When a university failed recently to award Marlon D. Cousin's nephew thousands of dollars in anticipated financial aid, the managing partner of an Atlanta-based recruiting firm was happy to step in and close the financial gap.
In fact, he had set aside a fund for such family emergencies, especially those that pertain to education. And he advises other individuals and families in the process of building wealth to do the same. It's especially important at a time when jobs in the African-American community are sparse and financial needs high.
"I have an emergency investment account that is funded by one of my businesses," said Cousin, managing partner of The Marquin Group. "If something happens, it's there for that. If you prefer to set aside a certain amount for emergencies instead of setting up a fund, you could set aside up to 10 percent of your wealth. But you do need to set parameters. Do you use the money to get your brother out of jail? I don't know. The fund isn't set up for that, but it's really real-life stuff."
The River City (TN) Chapter of The Links, Incorporated recently put the spotlight on transplant donations at The LeMoyne Owen College. Students and the community at large turned out for The River City (TN) Chapter's "Be The Match" Bone Marrow Drive held on the front lawn of Memphis' only HBCU.
More than 100 people attended the community event (April 12th) and 41 signed up to be tested as possible matches for people needing an organ, tissue or blood donor. Radio station KJMS V101.1 provided live remote coverage and encouraged listeners to join in the event.
With African Americans having a greater than average need for transplants, the "Be The Match" Bone Marrow Drive was the perfect opportunity to reach a large segment of the community and student population.
With the death of Rubin "Hurricane" Carter, we have lost a great fighter in the ring and a powerful advocate for the wrongfully convicted. In many ways, he helped open the eyes of many to the injustices of a system that far too often throws innocent people behind bars.
Carter knew firsthand about the plight of the wrongly accused because he had spent 19 years behind bars for crimes he did not commit. He and co-defendant John Artis were charged with a triple murder at the Lafayette Grill in Paterson, New Jersey in 1966. There was little physical evidence in the case, and the so-called eyewitnesses who testified against them were two convicted felons. And Carter and Artis maintained their innocence and passed a lie detector test. However, an all-white jury found them guilty. Carter was sentenced to three life sentences.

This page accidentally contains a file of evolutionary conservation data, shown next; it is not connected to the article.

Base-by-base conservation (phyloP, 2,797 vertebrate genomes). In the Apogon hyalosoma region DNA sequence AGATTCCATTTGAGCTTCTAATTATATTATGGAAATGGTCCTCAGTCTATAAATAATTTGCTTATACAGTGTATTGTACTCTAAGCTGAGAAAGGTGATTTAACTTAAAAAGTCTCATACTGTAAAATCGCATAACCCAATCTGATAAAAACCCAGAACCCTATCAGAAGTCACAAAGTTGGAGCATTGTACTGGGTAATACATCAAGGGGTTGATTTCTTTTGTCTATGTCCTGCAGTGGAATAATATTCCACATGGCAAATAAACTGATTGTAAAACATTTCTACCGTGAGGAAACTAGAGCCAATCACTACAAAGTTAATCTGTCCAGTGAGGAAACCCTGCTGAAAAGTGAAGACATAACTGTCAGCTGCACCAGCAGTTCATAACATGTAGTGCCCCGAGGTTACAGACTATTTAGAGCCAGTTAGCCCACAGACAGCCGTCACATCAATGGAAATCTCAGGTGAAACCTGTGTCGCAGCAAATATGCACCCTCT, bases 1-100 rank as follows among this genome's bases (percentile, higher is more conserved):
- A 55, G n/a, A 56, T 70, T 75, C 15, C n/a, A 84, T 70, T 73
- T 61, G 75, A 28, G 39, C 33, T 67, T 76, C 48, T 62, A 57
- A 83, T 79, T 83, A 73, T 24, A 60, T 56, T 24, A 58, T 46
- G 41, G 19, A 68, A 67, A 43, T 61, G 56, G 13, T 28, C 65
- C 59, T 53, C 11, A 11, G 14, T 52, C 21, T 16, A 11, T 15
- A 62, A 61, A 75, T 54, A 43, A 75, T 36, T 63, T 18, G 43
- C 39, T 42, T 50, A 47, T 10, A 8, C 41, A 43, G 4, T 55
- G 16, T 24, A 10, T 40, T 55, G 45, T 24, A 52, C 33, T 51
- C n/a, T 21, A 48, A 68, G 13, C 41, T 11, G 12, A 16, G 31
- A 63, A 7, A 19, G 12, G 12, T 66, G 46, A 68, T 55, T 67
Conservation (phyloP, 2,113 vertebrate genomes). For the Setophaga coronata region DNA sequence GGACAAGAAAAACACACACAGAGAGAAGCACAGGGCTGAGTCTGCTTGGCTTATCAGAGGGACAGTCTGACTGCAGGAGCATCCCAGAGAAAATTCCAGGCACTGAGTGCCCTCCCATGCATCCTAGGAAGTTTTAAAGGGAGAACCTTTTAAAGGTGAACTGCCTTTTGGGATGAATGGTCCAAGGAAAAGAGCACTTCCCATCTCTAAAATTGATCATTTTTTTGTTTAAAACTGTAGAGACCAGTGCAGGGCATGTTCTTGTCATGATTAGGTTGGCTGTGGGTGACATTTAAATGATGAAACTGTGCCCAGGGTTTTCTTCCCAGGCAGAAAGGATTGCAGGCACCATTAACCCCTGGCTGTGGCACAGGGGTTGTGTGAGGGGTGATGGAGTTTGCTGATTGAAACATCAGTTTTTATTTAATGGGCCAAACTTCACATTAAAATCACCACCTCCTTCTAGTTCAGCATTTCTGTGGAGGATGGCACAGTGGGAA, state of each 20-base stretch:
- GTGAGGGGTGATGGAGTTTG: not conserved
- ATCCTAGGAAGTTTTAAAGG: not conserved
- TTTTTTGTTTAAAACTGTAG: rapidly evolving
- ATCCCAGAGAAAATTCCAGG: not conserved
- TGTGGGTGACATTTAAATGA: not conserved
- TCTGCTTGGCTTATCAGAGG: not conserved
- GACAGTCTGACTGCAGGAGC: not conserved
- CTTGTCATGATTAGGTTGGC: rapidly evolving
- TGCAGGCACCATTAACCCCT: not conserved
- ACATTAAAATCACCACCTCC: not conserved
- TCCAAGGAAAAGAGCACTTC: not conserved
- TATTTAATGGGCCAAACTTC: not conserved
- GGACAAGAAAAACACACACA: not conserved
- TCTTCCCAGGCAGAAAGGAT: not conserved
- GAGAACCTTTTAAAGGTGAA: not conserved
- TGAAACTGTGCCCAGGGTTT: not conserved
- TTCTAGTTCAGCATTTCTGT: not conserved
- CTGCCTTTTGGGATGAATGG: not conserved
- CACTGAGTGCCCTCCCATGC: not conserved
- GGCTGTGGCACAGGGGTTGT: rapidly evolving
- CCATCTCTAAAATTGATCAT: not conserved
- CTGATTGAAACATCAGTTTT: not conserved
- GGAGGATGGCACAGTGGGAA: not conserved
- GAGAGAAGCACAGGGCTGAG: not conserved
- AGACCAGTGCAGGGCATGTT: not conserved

A victim of an unfair trial with corrupt prosecutors who originally sought the death penalty, Hurricane Carter was released after two decades in prison, including time in solitary confinement. A federal judge found that the prosecution of his case was "predicated upon an appeal to racism rather than reason, and concealment rather than disclosure." Specifically, "the jury was permitted to draw inferences of guilt based solely upon the race" of the defendants, according to the judge.
The parent organization of a University of Mississippi fraternity has closed the campus' chapter, nearly two months after expelling three members charged with hanging a noose around the neck of the statue of the school's first African-American student, the Associated Press reports.
The university announced Thursday that the national office of Sigma Phi Epsilon, based in Richmond, Va., had closed the chapter, the AP says.
The three students, all from Georgia, are accused of looping a noose around the neck of a statue of James Meredith and draping its face with a Confederate flag. In 1962, Meredith's enrollment at the university sparked a vociferous outcry from anti-integration protesters.
When the latest bull market for U.S. stocks reached the five-year mark on March 10, 2014, only five bulls had lasted longer. The Standard & Poor's 500 index posted a gain of 177 percent for the five-year period.
The current bull followed on the heels of the Great Recession and the worst stock market decline since the 1929 stock market crash. The most recent bear market began in October 2007; the S&P 500 fell 57 percent before hitting the bottom on March 9, 2009.
In typical fashion, investors who sold stocks during the downturn may not have participated fully in some of the subsequent bull market gains. A recent Morningstar study found that emotional trading practices had a negative effect on investment returns over the last decade. For the 10-year period ending December 31, 2013, investor dollars returned an average of 2.5 percentage points per year less than the average mutual fund's performance, largely because people have a tendency to buy high and sell low.
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